On Sept. 26 Swiss authorities arrested Oscar-winning director Roman Polanski, a French citizen who was wanted in the United States on an old conviction for having sex with a 13-year-old girl: In 1978, in California, Polanski had pled guilty to one count of unlawful sex with a minor, but fled the country before being sentenced.
Of those readers responding to an unscientific poll on my column's blog, 88 percent believed that the nature of Polanski's crime requires that he pay the penalty, even 32 years after the fact and despite the fact that his victim has long since forgiven him and called for the dismissal of all remaining charges.
"He should finish whatever jail sentence he has," writes Carol Ludovise of Orange County, Calif. "He deserves no special treatment."
Mary Beth McCurdy of London, Ontario, agrees.
"American authorities should definitely pursue extradition of this predator," McCurdy writes. "The passage of time should in no way diminish the serious nature of this crime."
"The victim has publicly stated that she has forgiven Polanski," notes William Jacobson of Cypress, Calif., "not because he has done anything to deserve it - he hasn't - but rather because she didn't want this issue to destroy her. The public charges are not hers to forgive, though, and charges, once filed, have no statute of limitations and so will continue until justice is served."
"If Polanski were a poor, American black," Marilyn Johnson adds, "would we be asking this question?"
Check out other opinions here, or post your own by clicking on "Comments" or "Post a comment" below.
Jeffrey L. Seglin, author of The Right Thing: Conscience, Profit and Personal Responsibility in Today's Business and The Good, the Bad, and Your Business: Choosing Right When Ethical Dilemmas Pull You Apart, is an associate professor at Emerson College in Boston, where he teaches writing and ethics. He is also the administrator of The Right Thing, a Web log focused on ethical issues.
Do you have ethical questions that you need answered? Send them to firstname.lastname@example.org or to "The Right Thing," The New York Times Syndicate, 500 Seventh Avenue, 8th floor, New York, NY 10018. Please remember to tell me who you are, where you're from, as well as where you read the column.
c.2009 The New York Times Syndicate (Distributed by The New York Times Syndicate)
The Polanski case is all about ethics. The State made a deal with Polanski in which several civil servants participated together with the victim. The imbalance of power between Polanski and the State is several magnitudes greater than that between Polanski and his victim. This means the state of oppression caused by the States action should be of much greater concern than whether Polanski did not complete the agreed upon punishment. Polanski should not be extradited because to do so condones the States grossly unethical behavior. Those who are happy to live in a Orwellian State can take solace in that Polanski is the Emmanuel Goldstein of sexual predators.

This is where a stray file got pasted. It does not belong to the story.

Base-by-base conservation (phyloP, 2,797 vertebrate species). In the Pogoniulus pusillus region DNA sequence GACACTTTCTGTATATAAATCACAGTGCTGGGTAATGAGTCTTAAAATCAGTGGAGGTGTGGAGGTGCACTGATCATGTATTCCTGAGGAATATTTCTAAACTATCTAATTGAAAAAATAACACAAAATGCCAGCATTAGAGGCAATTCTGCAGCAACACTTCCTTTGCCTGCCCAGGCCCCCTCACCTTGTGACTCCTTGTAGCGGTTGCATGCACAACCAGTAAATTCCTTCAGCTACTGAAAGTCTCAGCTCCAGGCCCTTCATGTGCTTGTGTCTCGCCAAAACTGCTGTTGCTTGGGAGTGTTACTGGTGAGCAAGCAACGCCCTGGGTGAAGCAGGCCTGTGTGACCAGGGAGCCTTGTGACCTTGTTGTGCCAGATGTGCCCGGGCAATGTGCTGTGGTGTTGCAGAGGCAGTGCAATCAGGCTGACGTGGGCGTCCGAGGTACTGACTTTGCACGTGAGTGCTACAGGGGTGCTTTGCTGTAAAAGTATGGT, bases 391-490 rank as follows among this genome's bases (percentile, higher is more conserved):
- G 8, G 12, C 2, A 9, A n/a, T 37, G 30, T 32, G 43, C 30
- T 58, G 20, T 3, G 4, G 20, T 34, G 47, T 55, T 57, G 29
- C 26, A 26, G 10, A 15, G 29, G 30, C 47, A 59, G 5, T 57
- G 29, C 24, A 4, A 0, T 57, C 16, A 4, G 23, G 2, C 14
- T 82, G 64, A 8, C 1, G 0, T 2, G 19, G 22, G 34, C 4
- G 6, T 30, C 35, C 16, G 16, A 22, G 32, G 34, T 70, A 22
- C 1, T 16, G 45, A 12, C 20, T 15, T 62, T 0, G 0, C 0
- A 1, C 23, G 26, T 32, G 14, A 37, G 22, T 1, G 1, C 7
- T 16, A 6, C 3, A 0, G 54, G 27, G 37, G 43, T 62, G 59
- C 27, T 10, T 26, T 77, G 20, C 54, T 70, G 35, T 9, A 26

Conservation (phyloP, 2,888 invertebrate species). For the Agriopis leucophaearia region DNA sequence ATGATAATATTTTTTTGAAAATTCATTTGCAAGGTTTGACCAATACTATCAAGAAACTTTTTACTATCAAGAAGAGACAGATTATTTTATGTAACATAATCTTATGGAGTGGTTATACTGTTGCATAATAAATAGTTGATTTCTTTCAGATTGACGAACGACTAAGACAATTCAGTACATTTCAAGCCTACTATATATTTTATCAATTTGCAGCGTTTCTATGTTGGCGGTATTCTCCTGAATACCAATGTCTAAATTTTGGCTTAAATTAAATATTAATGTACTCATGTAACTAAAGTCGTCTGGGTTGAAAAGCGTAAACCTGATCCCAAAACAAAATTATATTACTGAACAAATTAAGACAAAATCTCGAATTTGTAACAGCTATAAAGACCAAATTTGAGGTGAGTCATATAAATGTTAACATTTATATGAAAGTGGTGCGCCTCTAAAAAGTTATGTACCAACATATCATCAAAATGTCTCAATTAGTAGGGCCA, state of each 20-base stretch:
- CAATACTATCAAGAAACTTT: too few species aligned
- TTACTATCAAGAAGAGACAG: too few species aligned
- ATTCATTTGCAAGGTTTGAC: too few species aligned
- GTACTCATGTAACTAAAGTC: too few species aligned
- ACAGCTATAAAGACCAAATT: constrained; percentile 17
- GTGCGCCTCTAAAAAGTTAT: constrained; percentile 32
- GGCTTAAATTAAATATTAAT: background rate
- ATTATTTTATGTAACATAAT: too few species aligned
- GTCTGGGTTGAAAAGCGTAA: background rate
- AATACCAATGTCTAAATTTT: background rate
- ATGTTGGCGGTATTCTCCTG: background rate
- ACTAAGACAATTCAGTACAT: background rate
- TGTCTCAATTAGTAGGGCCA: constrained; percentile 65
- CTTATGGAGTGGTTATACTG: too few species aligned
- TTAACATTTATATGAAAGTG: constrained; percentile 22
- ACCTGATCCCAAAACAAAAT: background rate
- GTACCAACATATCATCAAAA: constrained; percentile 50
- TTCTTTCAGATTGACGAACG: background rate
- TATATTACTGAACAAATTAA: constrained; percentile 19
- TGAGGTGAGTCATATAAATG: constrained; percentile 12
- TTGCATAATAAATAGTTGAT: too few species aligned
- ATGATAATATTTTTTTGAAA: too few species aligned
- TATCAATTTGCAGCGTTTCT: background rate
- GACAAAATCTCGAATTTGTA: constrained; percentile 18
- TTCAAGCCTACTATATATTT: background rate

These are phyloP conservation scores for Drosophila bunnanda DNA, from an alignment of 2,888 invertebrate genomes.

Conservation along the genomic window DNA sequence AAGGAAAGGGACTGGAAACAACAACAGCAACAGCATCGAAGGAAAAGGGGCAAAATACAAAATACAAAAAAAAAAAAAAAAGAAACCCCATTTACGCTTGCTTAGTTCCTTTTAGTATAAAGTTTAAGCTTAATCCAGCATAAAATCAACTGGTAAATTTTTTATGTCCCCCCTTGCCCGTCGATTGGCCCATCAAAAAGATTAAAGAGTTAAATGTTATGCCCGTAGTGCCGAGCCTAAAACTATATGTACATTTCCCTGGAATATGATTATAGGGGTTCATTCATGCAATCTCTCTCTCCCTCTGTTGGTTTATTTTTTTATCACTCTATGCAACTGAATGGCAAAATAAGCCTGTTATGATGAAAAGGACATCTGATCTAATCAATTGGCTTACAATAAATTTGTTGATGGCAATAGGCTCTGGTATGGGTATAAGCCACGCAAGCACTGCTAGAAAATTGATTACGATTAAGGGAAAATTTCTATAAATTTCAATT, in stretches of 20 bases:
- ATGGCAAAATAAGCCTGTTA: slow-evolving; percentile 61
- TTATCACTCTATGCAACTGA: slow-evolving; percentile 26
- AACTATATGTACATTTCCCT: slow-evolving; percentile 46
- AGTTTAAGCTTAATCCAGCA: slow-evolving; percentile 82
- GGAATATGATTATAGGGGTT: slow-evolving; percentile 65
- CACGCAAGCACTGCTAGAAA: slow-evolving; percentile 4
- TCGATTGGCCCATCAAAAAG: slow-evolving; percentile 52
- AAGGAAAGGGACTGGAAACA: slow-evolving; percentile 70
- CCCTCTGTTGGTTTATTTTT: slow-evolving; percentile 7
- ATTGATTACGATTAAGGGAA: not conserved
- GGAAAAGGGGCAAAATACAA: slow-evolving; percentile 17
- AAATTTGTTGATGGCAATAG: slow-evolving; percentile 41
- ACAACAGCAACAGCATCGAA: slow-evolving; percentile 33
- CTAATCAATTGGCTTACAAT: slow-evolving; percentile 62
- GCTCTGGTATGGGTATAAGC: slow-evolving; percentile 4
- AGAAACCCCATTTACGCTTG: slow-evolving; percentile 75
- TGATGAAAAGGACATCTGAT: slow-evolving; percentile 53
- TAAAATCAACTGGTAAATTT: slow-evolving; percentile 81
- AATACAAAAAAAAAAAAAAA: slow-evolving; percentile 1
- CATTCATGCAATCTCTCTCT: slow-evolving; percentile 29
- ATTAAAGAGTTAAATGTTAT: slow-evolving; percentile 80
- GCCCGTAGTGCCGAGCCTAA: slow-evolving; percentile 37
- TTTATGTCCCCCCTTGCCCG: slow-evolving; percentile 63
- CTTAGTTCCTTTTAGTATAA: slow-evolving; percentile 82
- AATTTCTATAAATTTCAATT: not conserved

I (near) fully agree with the first post. But Polanski HAD in fact completed his punishment. He had done his time and was released early on the recommendation of impartial probation official, and his attorney had guaranteed him that was it. He was effectively on probation for a year to finish his film abroad after the original hearings and was recalled after ten months when the judge found himself suddenly pressured by a colluding DA to send him down. Polanski then pleaded guilty to unlawful sex after the other charges of drugging and plying the girl with alcohol were found unsubstantiated in view of the girl's own accounts to the contrary and for not corroborating their medical findings and other statements. They basically had no case of forced rape and advised him to plea guilty to one of the counts and on the wishes of the plaintiff not to incarcerate him.
So he pleaded to that, was sent inside to be psyche evaluated and in prison for 42 of the 90 days and then released early at no threat to the public and found of sound mind. He was declared not a paedophile at the girl’s age of adolescence and that would have been it. But the judge didn't like their unbiased findings and wanted to sentence him for decades and then deport him. Polanski had served his time and suddenly faced decades behind bars and that is why he fled. Everyone in their right mind would have done the same and even the prosecutor said he’d done the same. It was not the judges call to deport anyone, the case fell into racially prejudiced and illegal misconduct and BOTH attorneys removed the judge for his unlawful move to renege on their plea bargain they had agreed on and then was discredited.
When people blindly call for him to be extradited and serve more time, they obviously have no clear understanding that this is a case of judicial misconduct on grounds of the judge’s personal discrimination and was legally not sound. The judge publicly sentenced Polanski in absentia in a Hollywood style show of saving his personal reputation. Polanski was railroaded then and he’s being used as a political patsy now for others to gain rightwing support, while current rape case are ignored and tax payer’s money is wasted on an old man who never committed any crime and paid his own taxes. Instead of tackling today’s crime and bring in truly dangerous criminals and terrorists, they let them walk the streets freely. But they’re obviously not of famous and rich status to make a name by when being locked up and used to feed self-righteous moralists. It’s nothing but a shameful travesty of shady politics during which the US Congress has more criminals than Guantanamo Bay.
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